The Challenge of Big Data: Knowing What’s Important

The topic of Big Data has been enjoying increased interest in the press, the economy, and in research for quite some time. But it’s not without its controversies: both ethical and moral issues continue to come up for discussion time and again. For example, there is the concern that the mass collection of data may be irreconcilable with fundamental data protection. We could discuss the HR department as an example here: you’d be hard pressed to find anyone who thinks that making decisions on promoting or even firing an employee based solely on quantitative data would be a good idea. Nobody wants to see employers combing through exhaustive documentation of an employee’s every working hour.

 

Big, Smart, or Predictive?

But this isn’t really the purpose of Big Data. More and more, a growing chorus of voices is calling for Smart Data instead of Big Data, and new terms like advanced analytics or predictive analytics seem to be springing up everywhere you look. Diligent data collection won’t do anyone any good if data analysis and application doesn’t have functional value. What could be more boring than a giant data wasteland that never produces any meaning or any message?

 

The Answer to Complexity: Relevance

To avoid this scenario, companies need to be clear that not every piece of information is valuable in and of itself. The trick is to extract only relevant information and to use it as the basis for developing arguments or making decisions. This makes it possible to create exciting, future-oriented, and reasonable application scenarios. This has been the case, for example, in gene research, the automotive industry, and the insurance sector.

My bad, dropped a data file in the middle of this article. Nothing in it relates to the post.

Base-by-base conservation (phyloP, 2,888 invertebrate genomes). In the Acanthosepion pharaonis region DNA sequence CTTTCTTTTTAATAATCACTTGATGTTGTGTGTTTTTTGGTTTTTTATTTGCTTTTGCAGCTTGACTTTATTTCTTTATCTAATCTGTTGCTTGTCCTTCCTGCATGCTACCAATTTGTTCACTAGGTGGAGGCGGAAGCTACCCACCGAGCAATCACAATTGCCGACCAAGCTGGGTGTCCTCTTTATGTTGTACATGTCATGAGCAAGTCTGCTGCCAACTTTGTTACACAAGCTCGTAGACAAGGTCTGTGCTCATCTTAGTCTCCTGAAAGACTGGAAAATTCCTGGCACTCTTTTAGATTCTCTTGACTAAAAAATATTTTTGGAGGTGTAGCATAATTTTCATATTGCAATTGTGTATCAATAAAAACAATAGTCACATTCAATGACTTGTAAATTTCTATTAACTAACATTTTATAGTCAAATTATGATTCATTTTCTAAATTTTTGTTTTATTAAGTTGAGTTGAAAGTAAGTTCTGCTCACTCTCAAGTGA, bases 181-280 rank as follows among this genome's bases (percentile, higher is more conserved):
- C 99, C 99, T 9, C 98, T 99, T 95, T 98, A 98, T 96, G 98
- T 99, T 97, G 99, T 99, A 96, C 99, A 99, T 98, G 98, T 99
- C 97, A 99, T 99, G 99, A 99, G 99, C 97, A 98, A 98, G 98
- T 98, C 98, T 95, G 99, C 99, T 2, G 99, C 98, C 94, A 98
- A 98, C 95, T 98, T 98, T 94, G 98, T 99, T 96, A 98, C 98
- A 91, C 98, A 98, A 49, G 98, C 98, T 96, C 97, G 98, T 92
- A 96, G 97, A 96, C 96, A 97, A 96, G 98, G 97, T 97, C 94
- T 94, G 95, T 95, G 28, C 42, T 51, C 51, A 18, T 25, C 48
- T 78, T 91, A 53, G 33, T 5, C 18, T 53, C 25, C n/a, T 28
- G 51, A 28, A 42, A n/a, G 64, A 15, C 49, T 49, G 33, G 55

New Job Descriptions, New Solutions

The complexity of Big or Smart Data is also clear when we consider that the topic has spawned totally new job descriptions. The Fraunhofer Academy, for example, recently started offering a certification program for Data Scientists. EASY SOFTWARE AG is also moving towards a smart future, helping its customers to master all of their company data. EASY Discovery provides a good tool allowing enterprises to call up information from a variety of sources at once and assess it in an integrated fashion.

 

Key to Competitive Ability

One current 2016 study by BARC offers extensive insights on the topic of Big Data. 40% of users surveyed consider advanced analytic processes to be important, and 94% believe they will be relevant in the future. The biggest difficulties seem to be a lack of experience and IT resources. Nevertheless: up to now, most expertise is offered by the IT, financial, and telecommunications industries.